Knott End

Knott End

The small village of Knott End is across the estuary of the River Wyre, opposite Fleetwood

It’s also on the southern side of Morecambe Bay – but still in the administrative borough of Wyre.

Click here and on the map to explore –

Google map of Knott End on Sea

Knott End – Over Wyre

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Knott End is the largest village in the area known as Over Wyre.

You won’t find ‘Over Wyre’ on a map. It’s the collection of rural villages which are over the other side of the River Wyre, which includes Hambleton and Preesall.

Knott End is in the Civil Parish of Preesall, the nearby village, and is served by Preesall Town Council.

An Aerial View of Knott End

Many thanks to our friend Quadographer13 for another excellent piece of aerial footage of this lovely spot –

The video starts at Cockersands Abbey which was founded before 1184. All that’s left now is the Chapter House which was added in 1230 and used as a mausoleum by the Dalton family until 1861. Just a few stones from the Abbey remain.

The quadcopter turns to show Plover Scar lighthouse in the distance, sometimes known as Abbey Lighthouse. It was built in 1847 to mark the Lune Estuary, and you can see that it stands in a beautiful landscape.

The clip travels south to Cockerham, Pilling and Preesall sands, and then on to Knott End.

Explore Knott End

The video flies over Knott End golf course, the coastguard station and ferry slipway.

Knott End Ferry on the River Wyre with Fleetwood Lower Lighthouse beyond

Then it goes on to the golden sands of the beach and the seafront salt marshes, with Knott End village behind.

You might recognise the soundtrack. It’s Ghostriders in the Sky, played by Andy J, the blind guitarist from Fleetwood who is a star at events like Tram Sunday.

Knott End in Photos

Knott End has a beautiful seafront promenade, golden sandy beaches and a natural salt marsh/seafront grassland habitat. It’s a perfect spot for walking and watching wildlife.

Knott End seafront footpath

Knott End seafront

Knott End seafront

The Coastguard Station overlooks the ferry slipway, and next to it is the seafront cafe. 

Knott End Ferry Point

Knott End cafe and coastguard building

Knott End Ferry

Fleetwood Ferry operates from its berth at the side of Fleetwood RNLI station across the River Wyre to the slipway at Knott End.

Find out more about Fleetwood Ferry here.

Knott End Ferry to Fleetwood

The Ferry connects Fleetwood to Knott End with a five minute ride across the River Wyre.

Knott End Ferry Point, cafe, RNLI and Coastguard station

If you travel to Knott End by car from the Fylde Coast you first leave the ever-busy A585 to cross Shard Bridge. Then follow winding country roads in a journey which takes about an hour from the point of the Ferry at Fleetwood.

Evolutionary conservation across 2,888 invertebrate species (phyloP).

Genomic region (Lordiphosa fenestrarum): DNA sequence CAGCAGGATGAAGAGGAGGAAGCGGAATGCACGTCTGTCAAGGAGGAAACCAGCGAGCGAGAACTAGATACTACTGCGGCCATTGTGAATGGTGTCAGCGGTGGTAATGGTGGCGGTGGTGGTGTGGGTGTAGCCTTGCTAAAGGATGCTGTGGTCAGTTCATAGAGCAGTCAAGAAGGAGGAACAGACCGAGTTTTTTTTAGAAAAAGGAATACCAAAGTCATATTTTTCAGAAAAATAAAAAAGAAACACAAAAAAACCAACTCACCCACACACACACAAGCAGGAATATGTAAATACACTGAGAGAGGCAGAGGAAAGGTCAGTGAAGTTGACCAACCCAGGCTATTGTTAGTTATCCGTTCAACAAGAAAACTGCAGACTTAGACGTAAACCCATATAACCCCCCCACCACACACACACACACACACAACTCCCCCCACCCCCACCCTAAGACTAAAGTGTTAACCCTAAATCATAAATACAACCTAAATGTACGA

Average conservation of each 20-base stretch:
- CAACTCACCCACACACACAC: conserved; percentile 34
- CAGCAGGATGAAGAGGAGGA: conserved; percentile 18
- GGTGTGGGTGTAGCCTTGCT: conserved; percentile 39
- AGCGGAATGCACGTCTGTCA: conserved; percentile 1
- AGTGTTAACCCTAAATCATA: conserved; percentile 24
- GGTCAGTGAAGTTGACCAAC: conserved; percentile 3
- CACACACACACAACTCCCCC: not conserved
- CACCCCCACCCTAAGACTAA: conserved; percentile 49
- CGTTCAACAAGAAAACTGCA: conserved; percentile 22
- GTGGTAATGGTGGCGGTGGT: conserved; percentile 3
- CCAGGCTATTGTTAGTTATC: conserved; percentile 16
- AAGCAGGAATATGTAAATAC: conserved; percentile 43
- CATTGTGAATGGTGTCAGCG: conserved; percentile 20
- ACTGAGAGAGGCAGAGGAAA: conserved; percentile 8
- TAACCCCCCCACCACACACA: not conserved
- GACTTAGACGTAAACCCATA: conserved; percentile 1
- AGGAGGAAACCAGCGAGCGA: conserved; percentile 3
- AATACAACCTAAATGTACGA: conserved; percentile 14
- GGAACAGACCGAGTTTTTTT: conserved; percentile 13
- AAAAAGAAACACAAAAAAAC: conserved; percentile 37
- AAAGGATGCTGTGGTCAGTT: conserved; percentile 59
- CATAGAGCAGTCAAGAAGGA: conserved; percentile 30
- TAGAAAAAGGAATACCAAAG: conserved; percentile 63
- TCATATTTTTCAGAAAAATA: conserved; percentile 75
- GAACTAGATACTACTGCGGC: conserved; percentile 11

Knott End Village

At Knott End Village you’ll find a wide range of local shops. They include food retailers, homewares, chemists, fish and chips (of course!) and more besides. 

Knott End Village

Knott End village

Knott End Village life

Knott End Library (below) is still open and will remain so for the forseeable future as it was spared the axe in the funding review of September 2016.

Knott End Library

Statue of LS Lowry

The famous Lancashire artist LS Lowry, who painted ‘matchstick men and dogs’, often visited Knott End in the 1940s and 50s. The seaside town features in a number of his paintings.

LS Lowry Statue at Knott End

His favourite spot seems to have been the top of the Ferry Slipway. He painted several depictions of people scurrying along here, in his recognisable style.

It’s fitting then that this is the position chosen in 2015 for the statue (above) which was unveiled to celebrate the connection.

The Name ‘Knott End’

There are three good theories as to how Knott End got its name.

1. The ‘Knot’ is a seabird which can be seen flying in large flocks on local sands of the Fylde Coast. They swoop and dive in a similar way to a murmuration of starlings. They appear to float like a cloud above the edge of the beach.

2. Knott End has Norse roots, with occupation of this general area known to date back to the early Bronze Age. One theory is that when these early Norse seafarers entered the dangerous Wyre Estuary they used knotted ropes to aid their navigation, with the knots marking the distance, and Knott End was at the end of the rope.

3. The third theory believes that there were two large mounds of stones or ‘knotts’ that lay out in the bed of the river, until they were displaced in the building of the entrance to the Wyre Dock.

Find out More

Knott End – Fleetwood Ferry

Knott End Library

Links to External Websites

Over Wyre and Knott End, History and Topography

Preesall Town Council website

Knott End Coastguard Rescue Team Facebook page

Knott End and Preesall – a little bit of history Facebook page

Lowry statue and coastguard station at Knott End slipwayLowry statue and coastguard station at Knott End slipway

Knott End and Preesall Millennium Clock at Knott End VillageKnott End and Preesall Millennium Clock at Knott End Village

Knott End Memorial StoneMemorial stone to mark 70th anniversary of the Battle of Britain

  1. Knott End – was going to be called St Bernards on sea … they decided not. In the delightful little book ‘The Lancashire Coastal Way And The Wyre Way’, by Ian & Krysia Brodie, we are enlightened about the possible meaning of Knott End: “The large sandbank off Knott End is called Bernard’s Wharf – reputedly after St Bernard. Many small birds, including knot and dunlin, feed here in the nutrient-rich mud. One story says Knott End derives from these birds, another that the Norse marked the channel of the Wyre with a chain of knots or cairns, the final one being the Knott End!” There is a church named for St Bernard on Hackensall Road.

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